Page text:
Today is another in my occasional series of posts that document a few useful tips for embedded software developers. I received some good feedback from the last posting in the series, so I hope that these tips are equally useful …
Only use [ ] operator(s) with an array; not with a pointer.
In C/C++ an array is accessed thus:
x = myarray;
Two things are not immediately obvious. First, an array name is just a [constant] pointer. Second, [ ] are just operators that are easier to read than conventional pointer notation. So, the above code could be rewritten like this:
x = *(myarray + 3);
In a similar fashion, the [ ] operators could be used with a normal pointer [variable]. However, for clarity, it is generally good practice to use [ ] with arrays and conventional pointer operators with pointers.
Do not create a USB custom class driver if you can possibly avoid it.
If you are designing a device with a USB interface, it is most likely that you will employ a commercial USB stack – maybe from your RTOS vendor. The part of the stack that characterizes a device – defines what kind of peripheral it is – is the class driver. If your design is totally custom, you may be tempted to create a custom class driver for it. Although that is an option, it may be better to consider whether your device resembles a standard item so that you can use an off-the-shelf class driver. Apart from being less work at this stage, using a standard target class driver frees you from the obligation to create a host driver or, in reality, maybe multiple host drivers [for Windows, Mac, Linux etc.].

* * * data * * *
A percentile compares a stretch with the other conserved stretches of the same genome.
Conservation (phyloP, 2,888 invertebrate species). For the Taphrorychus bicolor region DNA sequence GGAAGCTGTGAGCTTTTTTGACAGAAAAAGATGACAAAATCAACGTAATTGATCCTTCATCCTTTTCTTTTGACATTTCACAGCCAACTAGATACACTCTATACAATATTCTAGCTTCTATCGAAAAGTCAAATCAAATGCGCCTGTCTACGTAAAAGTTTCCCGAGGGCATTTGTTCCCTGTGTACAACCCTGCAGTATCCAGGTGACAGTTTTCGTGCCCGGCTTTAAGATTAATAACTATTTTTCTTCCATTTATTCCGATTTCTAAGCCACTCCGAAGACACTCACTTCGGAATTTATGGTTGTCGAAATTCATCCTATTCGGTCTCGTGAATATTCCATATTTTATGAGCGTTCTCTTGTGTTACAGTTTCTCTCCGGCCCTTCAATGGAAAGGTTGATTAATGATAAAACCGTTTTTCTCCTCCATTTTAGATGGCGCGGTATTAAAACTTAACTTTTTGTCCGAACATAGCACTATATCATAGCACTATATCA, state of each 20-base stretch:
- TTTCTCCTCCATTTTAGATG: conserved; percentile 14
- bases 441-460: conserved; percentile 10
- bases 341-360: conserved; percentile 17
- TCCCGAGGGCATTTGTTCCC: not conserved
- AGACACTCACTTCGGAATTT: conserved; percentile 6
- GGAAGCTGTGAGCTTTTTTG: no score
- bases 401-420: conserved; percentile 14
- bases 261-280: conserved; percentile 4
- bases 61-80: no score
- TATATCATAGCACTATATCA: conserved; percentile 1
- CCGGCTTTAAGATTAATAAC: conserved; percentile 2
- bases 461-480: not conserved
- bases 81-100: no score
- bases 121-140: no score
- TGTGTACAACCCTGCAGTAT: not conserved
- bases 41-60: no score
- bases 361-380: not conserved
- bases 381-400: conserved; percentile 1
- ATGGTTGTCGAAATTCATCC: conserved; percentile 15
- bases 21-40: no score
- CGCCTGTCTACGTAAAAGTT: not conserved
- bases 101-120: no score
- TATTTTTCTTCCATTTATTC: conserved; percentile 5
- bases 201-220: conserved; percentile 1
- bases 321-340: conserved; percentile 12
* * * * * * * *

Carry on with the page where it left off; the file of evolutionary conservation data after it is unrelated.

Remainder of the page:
If you want an empty while loop in C, put the semicolon on the next line by itself.
Sometimes it is reasonable to have an empty while loop that executes while you are waiting for something. Take care in the code layout so that the empty statement [just a semicolon] is not “lost”, thus:
while (!dataready() && !timeout()) ; //wait for device
not like this:
while (!dataready() && !timeout()); //wait for device
Think carefully before using malloc() in a real time system
Dynamic memory is a challenge in a real time system. This is for two main reasons: standard implementations of malloc() are not deterministic [i.e. execution time is not predictable] and allocation failure [maybe as a result of heap fragmentation] is hard to accommodate. Most RTOSes include facilities for memory allocation that avoid these issues.
Make sure C++ exception handling support is switched off in your compiler if you are not using EHS.
Exception handling is a very useful facility of the C++ language, as it can provide very straightforward way to code a mechanism to deal with unexpected [error] situations, without resorting to very complex conditional block structures or GOTOs. However, exception handling comes with an overhead – extra code is added to accommodate the checking and routing of an exception. This overhead may be acceptable and can be minimized, but many developers are not happy with any overhead, so choose not to use EHS. Many compilers turn exception handling ON by default and, hence, even if exception handling is not used, the extra code is there. Check to ensure that your compiler does not need EHS support to be switched OFF.